"Almost all vitamins and minerals
play some role in ensuring an optimal immune response...but
high doses do not help and may do harm," says Catherine
Field, dietician and professor of nutrition at the University
Here are the vitamins and minerals to fight viruses and
in which food they are found most based on evidence provided
Vitamin C: Optimal vitamin C status has been identified
as important for the immune cells involved in defence against
The main function of vitamin C is to help heal cuts and
wounds; keep gums, teeth, and bones healthy; keep blood
vessel walls strong and help absorb iron from the foods
Despite being studied for over 40 years, there is insufficient
evidence to advise taking more vitamin C to prevent colds
or the flu. The Recommended Daily Allowance (RDA) is 75
mg for women and 90 mg for men (an additional 35 mg should
be added for smokers) which is far too low for most people.
This is easily obtained by having one to two servings of
vitamin C rich citrus fruits (such as oranges), or vegetables
like sweet peppers and broccoli. A higher dose of vitamin
C is not without side effects such as causing digestive
Zinc: Zinc is important for the cells involved in
defence against viruses. Zinc is also involved in many bodily
functions. It supports normal growth and development during
pregnancy, childhood and adolescence.
It is also required for a proper sense of smell and taste
so that low zinc status can influence your appetite and
enjoyment of food.
The current RDA for zinc is eight mg for women and 11 mg
for men. The best sources of zinc are seafood, meat, seeds,
cooked dried beans, peas and lentils.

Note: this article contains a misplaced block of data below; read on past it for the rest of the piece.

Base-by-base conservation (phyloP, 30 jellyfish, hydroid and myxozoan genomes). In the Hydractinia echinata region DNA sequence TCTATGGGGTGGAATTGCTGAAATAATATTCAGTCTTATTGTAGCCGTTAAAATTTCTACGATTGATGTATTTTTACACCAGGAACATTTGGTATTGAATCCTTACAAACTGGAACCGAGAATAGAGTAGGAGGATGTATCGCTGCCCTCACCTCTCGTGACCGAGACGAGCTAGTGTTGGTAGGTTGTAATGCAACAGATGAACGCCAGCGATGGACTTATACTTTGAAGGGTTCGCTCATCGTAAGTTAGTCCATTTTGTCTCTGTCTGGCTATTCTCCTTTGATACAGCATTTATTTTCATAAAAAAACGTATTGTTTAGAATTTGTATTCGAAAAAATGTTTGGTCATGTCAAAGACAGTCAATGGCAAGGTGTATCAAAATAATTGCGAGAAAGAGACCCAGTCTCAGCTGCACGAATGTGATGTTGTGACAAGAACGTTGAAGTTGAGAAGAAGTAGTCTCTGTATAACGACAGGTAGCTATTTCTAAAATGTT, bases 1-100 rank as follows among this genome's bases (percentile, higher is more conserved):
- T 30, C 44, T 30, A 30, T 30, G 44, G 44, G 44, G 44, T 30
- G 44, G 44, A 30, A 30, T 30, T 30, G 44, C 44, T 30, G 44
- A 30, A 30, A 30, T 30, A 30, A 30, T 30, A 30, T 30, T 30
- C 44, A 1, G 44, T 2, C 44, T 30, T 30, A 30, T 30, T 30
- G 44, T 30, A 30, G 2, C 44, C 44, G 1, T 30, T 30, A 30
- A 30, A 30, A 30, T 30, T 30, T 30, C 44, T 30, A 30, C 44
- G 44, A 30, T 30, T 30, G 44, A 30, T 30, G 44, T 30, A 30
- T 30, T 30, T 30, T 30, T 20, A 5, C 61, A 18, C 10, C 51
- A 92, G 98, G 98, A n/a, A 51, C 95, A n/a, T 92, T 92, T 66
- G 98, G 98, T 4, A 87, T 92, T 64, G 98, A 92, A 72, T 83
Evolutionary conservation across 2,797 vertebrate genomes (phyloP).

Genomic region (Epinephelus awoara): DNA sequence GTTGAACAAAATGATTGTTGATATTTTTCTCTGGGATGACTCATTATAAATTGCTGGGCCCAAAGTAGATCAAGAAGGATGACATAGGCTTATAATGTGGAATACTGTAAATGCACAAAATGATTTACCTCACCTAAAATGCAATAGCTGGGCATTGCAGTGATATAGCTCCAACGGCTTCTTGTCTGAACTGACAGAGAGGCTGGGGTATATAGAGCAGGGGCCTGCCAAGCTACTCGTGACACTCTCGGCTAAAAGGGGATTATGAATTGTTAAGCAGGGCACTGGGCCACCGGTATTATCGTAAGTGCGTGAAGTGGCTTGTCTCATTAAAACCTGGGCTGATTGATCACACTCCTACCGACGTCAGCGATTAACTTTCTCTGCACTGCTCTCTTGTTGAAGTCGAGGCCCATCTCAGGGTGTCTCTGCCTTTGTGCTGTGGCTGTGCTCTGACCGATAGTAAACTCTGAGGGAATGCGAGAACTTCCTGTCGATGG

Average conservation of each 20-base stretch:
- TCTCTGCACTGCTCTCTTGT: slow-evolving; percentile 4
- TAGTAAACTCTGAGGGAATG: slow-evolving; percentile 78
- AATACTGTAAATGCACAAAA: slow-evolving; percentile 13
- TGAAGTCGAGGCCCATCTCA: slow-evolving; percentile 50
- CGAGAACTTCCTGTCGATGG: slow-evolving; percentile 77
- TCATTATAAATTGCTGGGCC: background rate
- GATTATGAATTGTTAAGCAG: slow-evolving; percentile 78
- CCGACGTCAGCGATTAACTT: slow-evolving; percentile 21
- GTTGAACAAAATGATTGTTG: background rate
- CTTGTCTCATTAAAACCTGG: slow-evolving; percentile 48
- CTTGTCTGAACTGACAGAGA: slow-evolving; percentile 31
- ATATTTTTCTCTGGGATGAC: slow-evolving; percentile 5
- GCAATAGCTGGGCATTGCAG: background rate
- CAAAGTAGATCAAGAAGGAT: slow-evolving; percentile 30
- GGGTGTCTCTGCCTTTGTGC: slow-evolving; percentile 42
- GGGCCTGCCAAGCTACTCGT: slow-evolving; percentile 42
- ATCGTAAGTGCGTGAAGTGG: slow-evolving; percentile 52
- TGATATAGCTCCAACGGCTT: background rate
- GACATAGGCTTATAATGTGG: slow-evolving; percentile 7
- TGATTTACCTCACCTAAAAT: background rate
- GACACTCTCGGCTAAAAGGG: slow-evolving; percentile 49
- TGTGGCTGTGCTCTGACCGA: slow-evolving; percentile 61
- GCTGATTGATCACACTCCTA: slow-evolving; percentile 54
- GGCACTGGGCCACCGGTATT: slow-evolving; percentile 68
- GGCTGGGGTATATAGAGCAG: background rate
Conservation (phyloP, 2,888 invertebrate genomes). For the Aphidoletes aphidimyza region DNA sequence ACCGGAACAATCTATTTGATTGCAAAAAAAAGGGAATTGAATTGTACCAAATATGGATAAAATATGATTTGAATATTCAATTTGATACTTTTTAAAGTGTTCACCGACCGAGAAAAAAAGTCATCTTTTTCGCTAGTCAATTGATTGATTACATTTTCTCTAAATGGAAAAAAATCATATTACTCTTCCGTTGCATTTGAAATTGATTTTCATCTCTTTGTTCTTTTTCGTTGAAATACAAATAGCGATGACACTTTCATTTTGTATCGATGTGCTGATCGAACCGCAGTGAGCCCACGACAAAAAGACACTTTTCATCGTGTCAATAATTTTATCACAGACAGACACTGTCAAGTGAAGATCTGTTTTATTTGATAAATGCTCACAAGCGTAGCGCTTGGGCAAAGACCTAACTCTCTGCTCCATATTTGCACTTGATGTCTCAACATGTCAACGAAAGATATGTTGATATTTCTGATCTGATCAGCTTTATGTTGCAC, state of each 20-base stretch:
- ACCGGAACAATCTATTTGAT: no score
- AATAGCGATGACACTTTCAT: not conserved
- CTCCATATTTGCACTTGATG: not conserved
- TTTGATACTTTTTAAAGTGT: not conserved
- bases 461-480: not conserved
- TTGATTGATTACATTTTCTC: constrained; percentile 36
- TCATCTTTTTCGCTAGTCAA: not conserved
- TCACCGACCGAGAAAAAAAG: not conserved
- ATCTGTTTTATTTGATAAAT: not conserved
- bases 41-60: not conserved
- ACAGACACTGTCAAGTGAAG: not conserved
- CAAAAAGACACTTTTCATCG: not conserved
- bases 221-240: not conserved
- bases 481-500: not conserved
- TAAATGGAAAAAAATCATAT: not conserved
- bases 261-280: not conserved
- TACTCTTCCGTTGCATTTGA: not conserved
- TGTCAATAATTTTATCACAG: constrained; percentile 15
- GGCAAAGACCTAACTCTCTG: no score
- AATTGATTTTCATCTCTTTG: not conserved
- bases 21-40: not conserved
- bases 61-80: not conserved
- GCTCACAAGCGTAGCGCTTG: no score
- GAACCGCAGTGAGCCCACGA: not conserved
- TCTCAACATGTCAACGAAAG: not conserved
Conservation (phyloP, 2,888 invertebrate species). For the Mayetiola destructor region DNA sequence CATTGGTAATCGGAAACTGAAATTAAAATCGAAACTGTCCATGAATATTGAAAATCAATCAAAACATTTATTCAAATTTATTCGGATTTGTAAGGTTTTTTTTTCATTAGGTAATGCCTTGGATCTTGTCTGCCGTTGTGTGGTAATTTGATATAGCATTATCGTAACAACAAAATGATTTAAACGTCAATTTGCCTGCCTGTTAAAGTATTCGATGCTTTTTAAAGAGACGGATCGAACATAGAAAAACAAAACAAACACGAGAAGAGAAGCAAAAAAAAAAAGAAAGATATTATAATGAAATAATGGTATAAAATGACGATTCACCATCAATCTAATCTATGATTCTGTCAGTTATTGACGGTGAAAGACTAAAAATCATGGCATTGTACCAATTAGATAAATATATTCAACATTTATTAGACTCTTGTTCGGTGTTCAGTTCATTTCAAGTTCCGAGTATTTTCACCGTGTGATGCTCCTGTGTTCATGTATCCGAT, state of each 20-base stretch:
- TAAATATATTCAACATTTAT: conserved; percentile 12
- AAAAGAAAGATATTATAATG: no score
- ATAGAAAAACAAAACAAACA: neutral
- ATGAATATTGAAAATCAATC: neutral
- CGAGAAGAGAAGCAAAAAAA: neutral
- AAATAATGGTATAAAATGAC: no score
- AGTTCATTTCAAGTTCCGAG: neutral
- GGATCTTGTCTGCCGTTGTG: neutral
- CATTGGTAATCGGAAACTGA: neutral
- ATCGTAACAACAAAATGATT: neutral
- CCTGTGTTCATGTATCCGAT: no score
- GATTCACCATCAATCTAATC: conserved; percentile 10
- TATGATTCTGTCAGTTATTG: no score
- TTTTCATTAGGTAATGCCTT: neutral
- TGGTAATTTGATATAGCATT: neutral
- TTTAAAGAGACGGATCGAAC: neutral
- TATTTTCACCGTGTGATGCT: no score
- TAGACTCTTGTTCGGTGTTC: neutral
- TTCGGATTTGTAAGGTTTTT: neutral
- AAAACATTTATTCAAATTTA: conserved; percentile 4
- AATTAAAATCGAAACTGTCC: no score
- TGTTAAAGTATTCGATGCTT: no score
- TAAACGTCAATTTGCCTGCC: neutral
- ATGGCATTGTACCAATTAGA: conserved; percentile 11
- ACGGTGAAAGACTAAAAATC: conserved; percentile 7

A serving of lentils (3/4 cup) provides almost two mg of
zinc. Plant sources are less reliable as the level of zinc
in plants depends on the content in the soil.
As a result, vegetarians who mainly depend on plant sources
of nutrients are advised to consult a dietician to ensure
their needs are being met.
Selenium: Although selenium is important for a healthy
immune system, there is little evidence that consuming selenium
supplements will reduce the risk of viral infections.
Recommended amounts are small, only 55 micrograms daily
for adults, readily obtained from nuts, seafood, organ meat,
pork and whole grains. Half a cup of cooked brown rice provides
eight to 10 micrograms of selenium and a serving of mixed
nuts (or 1/4th cup) has about 150 micrograms of selenium.
Viral infections, such as the flu, are often associated
with a fever. However, there is no evidence that "starving
a fever" by reducing the amount of food eaten will
reduce a fever, says an Alberta release.
In fact, a fever is a helpful means used by our own immune
system in order to fight off the viral infection. If we
stop eating, the immune system doesn't work as well and
all of the nutrients mentioned above, as well as many others,
are important to the immune system.
The bottom line is "the key to good health is eating
a well-planned balanced diet that focuses on variety",